Migration solutions accelerate data sharing at a reduced technical cost. They can be used alongside other specialist tools to call out potentially non-compliant unstructured data before the insurer is placed at financial or reputational risk. Robust data governance isn’t optional, it is the pivotal difference between a merger that turns a profit and one that doesn’t add up. Three critical processes will help to ensure that a merger is not only sustainable, but delivers the magic maths.
Preparation and consolidation
The first step is to prepare existing data for migration. No doubt some of the partner firm’s data will be unavailable to IT teams in advance, but it is essential that each merger partner prepares their own data ahead of completion. This will significantly simplify the process and create valuable insights into the information they hold. In other words, insurers should smash their internal siloes before they tie the knot, to ensure that efficiency issues and compliance liabilities are surmounted before the transaction begins. When both companies understand and have documented their data, the paired data sets can be brought together much more easily.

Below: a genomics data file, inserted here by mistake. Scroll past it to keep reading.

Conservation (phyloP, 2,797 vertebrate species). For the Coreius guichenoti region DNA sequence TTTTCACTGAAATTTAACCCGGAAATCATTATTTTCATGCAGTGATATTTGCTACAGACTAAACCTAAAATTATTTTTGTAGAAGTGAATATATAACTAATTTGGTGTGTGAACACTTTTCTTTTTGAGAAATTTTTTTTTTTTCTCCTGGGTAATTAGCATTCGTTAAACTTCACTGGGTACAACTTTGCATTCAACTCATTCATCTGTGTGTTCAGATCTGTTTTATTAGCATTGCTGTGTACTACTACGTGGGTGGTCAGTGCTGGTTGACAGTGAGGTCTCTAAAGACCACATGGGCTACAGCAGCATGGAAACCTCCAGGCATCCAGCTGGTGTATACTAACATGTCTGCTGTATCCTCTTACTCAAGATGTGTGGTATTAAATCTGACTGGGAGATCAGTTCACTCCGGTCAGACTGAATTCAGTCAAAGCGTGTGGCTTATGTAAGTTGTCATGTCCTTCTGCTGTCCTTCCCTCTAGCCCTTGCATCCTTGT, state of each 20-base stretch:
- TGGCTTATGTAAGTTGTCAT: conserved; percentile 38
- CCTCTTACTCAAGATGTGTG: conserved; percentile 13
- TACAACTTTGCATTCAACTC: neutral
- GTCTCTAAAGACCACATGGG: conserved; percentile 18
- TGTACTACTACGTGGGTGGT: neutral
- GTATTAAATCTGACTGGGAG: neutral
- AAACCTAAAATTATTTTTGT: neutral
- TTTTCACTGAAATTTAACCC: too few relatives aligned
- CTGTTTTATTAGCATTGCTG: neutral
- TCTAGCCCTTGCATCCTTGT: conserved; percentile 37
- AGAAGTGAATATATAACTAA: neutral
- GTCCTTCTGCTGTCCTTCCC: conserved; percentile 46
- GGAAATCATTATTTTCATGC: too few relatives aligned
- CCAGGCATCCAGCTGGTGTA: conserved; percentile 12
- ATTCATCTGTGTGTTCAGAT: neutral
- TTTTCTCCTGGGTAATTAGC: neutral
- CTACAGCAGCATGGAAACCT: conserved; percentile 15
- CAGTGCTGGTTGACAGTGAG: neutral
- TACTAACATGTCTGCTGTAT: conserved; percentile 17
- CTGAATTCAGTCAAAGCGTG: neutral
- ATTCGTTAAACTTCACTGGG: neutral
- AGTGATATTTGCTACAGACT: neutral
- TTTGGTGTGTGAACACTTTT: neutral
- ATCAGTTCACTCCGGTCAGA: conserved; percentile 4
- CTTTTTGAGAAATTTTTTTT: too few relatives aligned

Second, the parties should each make the effort to digitise unstructured data. Volumes of unstructured data impact transactions because they form barricades against project goals. But unstructured data is difficult to keep track of, so companies often struggle to avoid these pitfalls. Technology exists to tame this data, quantify existing compliance risks, understand the breadth of information held, and free trapped data held across the business for positive, practical action.
Third, all the data held by the merger partners should be combined into a single repository. The sooner this is achieved, the faster the enlarged firm is able to leverage all their joint, pooled knowledge by consolidating it into one accurate and accessible source. That allows the merger maths to add up sooner. The more efficient and effective the data migration, the more likely a business is to achieve post-merger targets around savings, growth, and efficiency.
One route to such efficiencies is Dufrain’s FlightPath tool, which accelerates data migration to support M&A activity and digital transformation programmes. The solution speeds up and simplifies the data migration process without sacrificing quality. It is simple, reduces the need to hire costly technical expertise, and can bring substantial savings to the migration process. Another is ControlTower, Dufrain’s unstructured data accelerator, which transforms trapped information into useful, accessible knowledge.
Such off-the-shelf tools can be implemented incredibly quickly and will deliver results rapidly. They eliminate the siloes, and free trapped information to create a uniform and useful repository comprising all of the company’s data. From there, the gains of merger are very much more easily within reach.